Social media keeps people connected and up to date about their lives, helps plan activities and provides a record of shared experiences.
But more sinister activity also travels the same networks: Plans are hatched, crimes are committed and authorities are watching. Here are nine instances when criminals were caught through their social media activity.
Gun-running on the 'Gram
One of New York City's largest gun busts was spurred by a Brooklyn rapper when he posted photographs of guns and cash on his Instagram account in 2013. The "Neno Best" account was noticed by narcotics investigators, and an undercover police officer uncovered a network of gun-runners from the South to New York.
During a yearlong investigation, the officer bought hundreds of guns. In total, the NYPD confiscated 254 guns, 36 of which had been reported stolen. Nineteen people were arrested in the 2013 sting.
In Florida, it's illegal for felons to have guns. The 19-year-old's Instagram account was being monitored by the Palm Beach County Sheriff's Office because he may have been connected to robberies in the area. The man posted pics of himself posing with guns and cash, and they moved in and arrested him.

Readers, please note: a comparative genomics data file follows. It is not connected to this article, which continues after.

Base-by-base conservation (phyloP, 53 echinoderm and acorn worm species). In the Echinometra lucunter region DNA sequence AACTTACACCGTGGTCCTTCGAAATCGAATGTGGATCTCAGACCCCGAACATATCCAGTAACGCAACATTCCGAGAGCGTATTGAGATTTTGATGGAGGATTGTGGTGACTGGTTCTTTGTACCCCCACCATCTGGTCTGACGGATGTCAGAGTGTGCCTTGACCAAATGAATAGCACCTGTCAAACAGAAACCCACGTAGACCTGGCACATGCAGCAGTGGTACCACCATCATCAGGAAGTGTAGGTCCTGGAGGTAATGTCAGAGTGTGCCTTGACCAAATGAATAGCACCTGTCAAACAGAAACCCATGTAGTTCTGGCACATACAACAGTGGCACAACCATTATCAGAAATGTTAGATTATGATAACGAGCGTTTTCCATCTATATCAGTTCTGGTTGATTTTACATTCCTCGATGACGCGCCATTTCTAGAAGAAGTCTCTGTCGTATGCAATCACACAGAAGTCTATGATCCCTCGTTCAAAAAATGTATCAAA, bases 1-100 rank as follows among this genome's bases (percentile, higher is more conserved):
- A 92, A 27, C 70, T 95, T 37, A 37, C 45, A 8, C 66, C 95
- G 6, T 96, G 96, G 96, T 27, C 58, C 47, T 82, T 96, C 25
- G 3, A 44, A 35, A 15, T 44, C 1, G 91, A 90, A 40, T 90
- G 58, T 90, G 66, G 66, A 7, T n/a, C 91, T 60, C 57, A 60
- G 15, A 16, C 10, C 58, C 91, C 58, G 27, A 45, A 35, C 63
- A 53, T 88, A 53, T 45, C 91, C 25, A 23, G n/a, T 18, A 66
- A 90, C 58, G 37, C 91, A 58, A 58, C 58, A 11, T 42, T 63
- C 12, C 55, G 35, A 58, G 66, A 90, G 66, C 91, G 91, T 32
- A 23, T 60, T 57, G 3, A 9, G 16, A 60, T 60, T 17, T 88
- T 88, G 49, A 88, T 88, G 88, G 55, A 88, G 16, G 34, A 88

He was charged 142 felony counts after authorities found about $250,000 worth of valuables from approximately 40 retirement communities in Palm Beach County. Four others were also arrested. Police writing the arrest report asked the man what his occupation was: "Thief," he replied, according to the sheriff's department.
The man said he would live-stream himself murdering the woman and allegedly made specific threats, claiming he would commit suicide after murdering her. The man was arrested at his parents' house in Columbus, Georgia, where his father's loaded .380-caliber gun was located.
Messages were sent to the driver via Periscope asking her to stop driving and to pull over. An officer was able to use their own personal account in an effort to locate the driver. The officer was able to find the driver based on observations and landmarks from the streaming video. The woman was pulled over driving a car with a flat left-front tire. The woman failed a sobriety test and refused a breathalyzer test and was arrested on suspicion of DUI.
Ronnie Tienda Jr. was convicted of killing David Valadez on a Dallas freeway in a shootout in 2007 and was sentenced to 35 years in prison. Prosecutors used postings from Tienda's MySpace account that referred to the crime.
The victim's sister alerted prosecutors to the MySpace material, and they successfully argued that the use of Tienda's nickname "Smiley," a photo of a tattoo Tienda has, and comments about the killing linked him to the murder.